As mentioned previously, the imperfetto describes repeated or habitual actions in the past as well as the characteristics and frequency of past situations.
Events that happened long ago may be expressed using the passato prossimo when they still have an active relationship to the present.
If you are talking about an action in the past that happened at the same time as something else, then you use both.
There are colloquial uses of the imperfetto which are well worth learning. It is quite common in colloquial speech to skip complicated grammar structures and use the imperfect tense instead.
In spoken everyday language the imperfetto is commonly used instead of the conditional and past subjunctive, which take longer to say. So, the imperfetto has become an acceptable alternative in casual, informal conversation. It is crucial for foreigners to learn its colloquial uses to understand what people are talking about.
The following example is a classic use of the imperfetto in place of a subjunctive tense, which would have been grammatically correct.
The above is considered incorrect but it is what most native Italian speakers would actually say when speaking at a colloquial and informal level. The technically correct but rather complex version is appropriate in formal communication and written Italian: Se avessi saputo che eri vegetariana, non avrei preparato l’arrosto.
Here are other examples:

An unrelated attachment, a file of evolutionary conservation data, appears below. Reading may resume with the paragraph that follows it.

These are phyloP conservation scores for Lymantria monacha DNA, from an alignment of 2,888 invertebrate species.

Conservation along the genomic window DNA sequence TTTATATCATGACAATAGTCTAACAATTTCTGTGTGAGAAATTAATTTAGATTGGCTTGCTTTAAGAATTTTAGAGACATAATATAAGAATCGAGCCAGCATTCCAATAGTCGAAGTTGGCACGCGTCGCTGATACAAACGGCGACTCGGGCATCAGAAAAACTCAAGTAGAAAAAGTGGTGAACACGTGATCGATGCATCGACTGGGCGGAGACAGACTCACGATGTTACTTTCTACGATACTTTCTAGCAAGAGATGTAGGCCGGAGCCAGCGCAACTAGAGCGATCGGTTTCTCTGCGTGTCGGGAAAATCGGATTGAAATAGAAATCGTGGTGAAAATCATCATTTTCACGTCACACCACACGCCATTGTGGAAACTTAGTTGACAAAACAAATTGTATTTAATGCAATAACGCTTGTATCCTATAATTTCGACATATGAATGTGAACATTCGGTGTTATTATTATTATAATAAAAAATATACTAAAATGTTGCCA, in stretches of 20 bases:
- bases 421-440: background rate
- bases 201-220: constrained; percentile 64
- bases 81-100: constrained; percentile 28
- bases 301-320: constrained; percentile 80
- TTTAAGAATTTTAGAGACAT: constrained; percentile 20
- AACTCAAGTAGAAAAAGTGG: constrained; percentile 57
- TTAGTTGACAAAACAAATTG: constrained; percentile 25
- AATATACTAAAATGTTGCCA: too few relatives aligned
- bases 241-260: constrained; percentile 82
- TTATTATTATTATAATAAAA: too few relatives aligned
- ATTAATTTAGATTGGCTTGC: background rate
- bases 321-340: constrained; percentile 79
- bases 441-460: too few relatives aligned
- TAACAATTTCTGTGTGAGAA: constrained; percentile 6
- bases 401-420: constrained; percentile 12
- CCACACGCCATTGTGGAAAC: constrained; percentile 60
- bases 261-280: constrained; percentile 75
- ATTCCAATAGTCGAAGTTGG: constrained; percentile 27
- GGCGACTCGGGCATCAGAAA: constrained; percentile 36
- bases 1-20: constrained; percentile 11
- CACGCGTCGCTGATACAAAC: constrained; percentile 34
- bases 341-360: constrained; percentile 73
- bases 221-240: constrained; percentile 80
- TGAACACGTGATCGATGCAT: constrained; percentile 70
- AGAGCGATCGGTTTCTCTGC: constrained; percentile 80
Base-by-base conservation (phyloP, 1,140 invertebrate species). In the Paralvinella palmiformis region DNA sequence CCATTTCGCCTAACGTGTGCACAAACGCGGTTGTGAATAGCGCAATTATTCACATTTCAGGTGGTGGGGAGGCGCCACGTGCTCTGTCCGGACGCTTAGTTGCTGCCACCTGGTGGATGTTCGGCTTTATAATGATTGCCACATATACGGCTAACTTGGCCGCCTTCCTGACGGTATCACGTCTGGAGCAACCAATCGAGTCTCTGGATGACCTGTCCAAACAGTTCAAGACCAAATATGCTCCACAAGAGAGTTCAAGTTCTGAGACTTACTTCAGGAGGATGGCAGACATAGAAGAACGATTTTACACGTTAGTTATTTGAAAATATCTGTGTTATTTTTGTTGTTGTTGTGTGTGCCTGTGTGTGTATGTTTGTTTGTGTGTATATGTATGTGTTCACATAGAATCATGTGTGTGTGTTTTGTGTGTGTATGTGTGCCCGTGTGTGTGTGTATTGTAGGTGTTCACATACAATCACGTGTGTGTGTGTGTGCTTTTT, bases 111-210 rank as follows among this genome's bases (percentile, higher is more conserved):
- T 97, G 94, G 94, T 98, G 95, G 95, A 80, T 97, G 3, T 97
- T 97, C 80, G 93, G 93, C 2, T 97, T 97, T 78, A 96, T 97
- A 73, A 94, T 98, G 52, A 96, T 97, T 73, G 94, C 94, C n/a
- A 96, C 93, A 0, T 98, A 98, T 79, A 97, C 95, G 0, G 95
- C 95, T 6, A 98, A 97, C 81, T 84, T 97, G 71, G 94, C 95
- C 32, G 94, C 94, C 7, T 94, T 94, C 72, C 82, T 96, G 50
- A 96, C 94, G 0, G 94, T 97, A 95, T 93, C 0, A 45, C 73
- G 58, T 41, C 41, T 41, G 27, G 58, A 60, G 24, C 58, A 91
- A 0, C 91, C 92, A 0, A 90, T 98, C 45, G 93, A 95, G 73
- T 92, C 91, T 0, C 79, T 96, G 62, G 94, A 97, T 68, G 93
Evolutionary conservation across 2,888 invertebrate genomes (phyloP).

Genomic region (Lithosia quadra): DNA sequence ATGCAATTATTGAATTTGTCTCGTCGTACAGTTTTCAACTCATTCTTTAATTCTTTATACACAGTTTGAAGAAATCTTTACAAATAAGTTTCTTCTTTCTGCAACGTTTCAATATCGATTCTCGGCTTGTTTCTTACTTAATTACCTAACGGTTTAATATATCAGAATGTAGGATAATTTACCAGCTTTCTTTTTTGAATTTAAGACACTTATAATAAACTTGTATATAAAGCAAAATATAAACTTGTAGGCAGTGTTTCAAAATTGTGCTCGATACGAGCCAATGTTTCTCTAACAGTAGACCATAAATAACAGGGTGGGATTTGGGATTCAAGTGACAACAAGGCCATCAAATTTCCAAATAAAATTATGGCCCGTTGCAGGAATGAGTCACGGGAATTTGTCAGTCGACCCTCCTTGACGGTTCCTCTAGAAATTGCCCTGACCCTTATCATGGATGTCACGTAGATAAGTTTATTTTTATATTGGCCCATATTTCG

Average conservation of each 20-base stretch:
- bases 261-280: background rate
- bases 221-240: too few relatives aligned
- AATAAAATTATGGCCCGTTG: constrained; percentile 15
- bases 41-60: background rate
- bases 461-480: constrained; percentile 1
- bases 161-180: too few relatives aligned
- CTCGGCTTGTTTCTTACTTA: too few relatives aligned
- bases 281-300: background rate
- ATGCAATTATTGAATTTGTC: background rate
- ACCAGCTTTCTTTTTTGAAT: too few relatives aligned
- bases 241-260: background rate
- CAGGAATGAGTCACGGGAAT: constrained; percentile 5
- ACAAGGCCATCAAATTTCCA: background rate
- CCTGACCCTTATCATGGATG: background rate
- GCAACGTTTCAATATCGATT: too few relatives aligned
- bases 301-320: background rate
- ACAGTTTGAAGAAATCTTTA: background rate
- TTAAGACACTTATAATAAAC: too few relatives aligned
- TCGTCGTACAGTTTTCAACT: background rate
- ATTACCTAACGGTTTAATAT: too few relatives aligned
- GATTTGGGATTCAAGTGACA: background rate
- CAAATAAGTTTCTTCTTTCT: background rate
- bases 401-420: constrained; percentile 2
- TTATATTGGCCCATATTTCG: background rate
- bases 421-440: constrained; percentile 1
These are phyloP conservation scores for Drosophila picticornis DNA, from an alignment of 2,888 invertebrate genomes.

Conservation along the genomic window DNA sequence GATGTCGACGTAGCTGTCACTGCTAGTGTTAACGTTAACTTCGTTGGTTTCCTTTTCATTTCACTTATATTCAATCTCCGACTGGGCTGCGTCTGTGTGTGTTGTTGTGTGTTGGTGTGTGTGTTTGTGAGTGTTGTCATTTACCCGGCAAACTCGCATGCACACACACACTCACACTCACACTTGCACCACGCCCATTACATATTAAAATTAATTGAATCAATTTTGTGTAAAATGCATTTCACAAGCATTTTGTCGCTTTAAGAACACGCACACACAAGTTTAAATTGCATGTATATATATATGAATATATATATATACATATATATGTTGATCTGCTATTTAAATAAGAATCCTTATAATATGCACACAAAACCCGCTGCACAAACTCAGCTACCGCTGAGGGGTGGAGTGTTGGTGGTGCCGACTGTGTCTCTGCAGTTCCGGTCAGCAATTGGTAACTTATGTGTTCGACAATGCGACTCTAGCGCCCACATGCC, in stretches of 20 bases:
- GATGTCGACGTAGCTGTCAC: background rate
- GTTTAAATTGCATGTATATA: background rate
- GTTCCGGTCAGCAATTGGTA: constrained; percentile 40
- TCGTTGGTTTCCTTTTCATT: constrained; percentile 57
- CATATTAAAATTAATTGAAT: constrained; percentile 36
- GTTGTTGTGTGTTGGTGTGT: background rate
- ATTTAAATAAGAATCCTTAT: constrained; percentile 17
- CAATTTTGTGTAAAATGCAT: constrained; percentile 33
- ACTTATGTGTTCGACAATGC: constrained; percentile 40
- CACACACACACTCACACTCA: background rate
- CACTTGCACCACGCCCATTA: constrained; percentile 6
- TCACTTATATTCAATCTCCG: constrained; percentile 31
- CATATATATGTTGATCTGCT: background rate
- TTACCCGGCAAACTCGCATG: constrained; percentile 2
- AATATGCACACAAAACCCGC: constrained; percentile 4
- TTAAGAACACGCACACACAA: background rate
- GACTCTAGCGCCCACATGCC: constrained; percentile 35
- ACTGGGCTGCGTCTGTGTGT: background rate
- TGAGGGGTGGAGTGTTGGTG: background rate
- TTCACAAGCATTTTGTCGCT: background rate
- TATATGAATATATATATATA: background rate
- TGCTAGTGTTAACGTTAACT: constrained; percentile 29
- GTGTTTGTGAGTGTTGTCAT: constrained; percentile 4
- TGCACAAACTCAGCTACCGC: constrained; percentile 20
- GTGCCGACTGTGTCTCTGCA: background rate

The imperfect tense is also used in place of the conditional to make a request sound less imperative.
English and Italian have different past tenses and there is no exact one-to-one correspondence between how they are used. The imperfetto corresponds roughly to “used to” or the past continuous tense. The most similar phrasing you have in English is perhaps the expression “used to,” but it is not a direct translation.Widely used both in the spoken and written language, the imperfetto in Italian may need to be translated with:
The past continuous tense
The simple past tense
Lots of students get tripped up on which syllable to stress in Italian imperfect verbs.
You should stress the penultimate syllable on imperfetto verb conjugations, except in the third person plural (loro), when, as in the present, the stress falls on the third to last syllable (antepenultimate).
Andrea e Adele andavano al cinema ogni mercoledì sera – Andrea and Adele used to go to the cinema every Wednesday evening
This might sound a bit weird to you at first but this rhythm will come to feel natural with a bit of practice.
Quando ero in Sicilia parlavo italiano ogni giorno – When I was in Sicily I used to speak Italian every dayQuando ero piccolo, mangiavo la pasta tutti i giorni – When I was a kid, I used to eat pasta every day
Developing an understanding for which tense to use in a sentence is not something you can learn by simply studying grammar rules. It will take time and requires you to spend a lot of time with the language till you develop a natural feel for the correct tense form to use.
Read and listen to Italian as much as you can to speed up this process. The more you expose yourself to Italian, the more natural this and other grammatical structures will become for you.
A FUN AND EFFECTIVE WAY TO LEARN ITALIAN
Jessica is a native Italian speaker, a passionate linguist and a proud Grammar nerd. She has a lifelong passion for English and studied Linguistic and Cultural Mediation at the University of Milan. She currently works as a freelance translator and copywriter.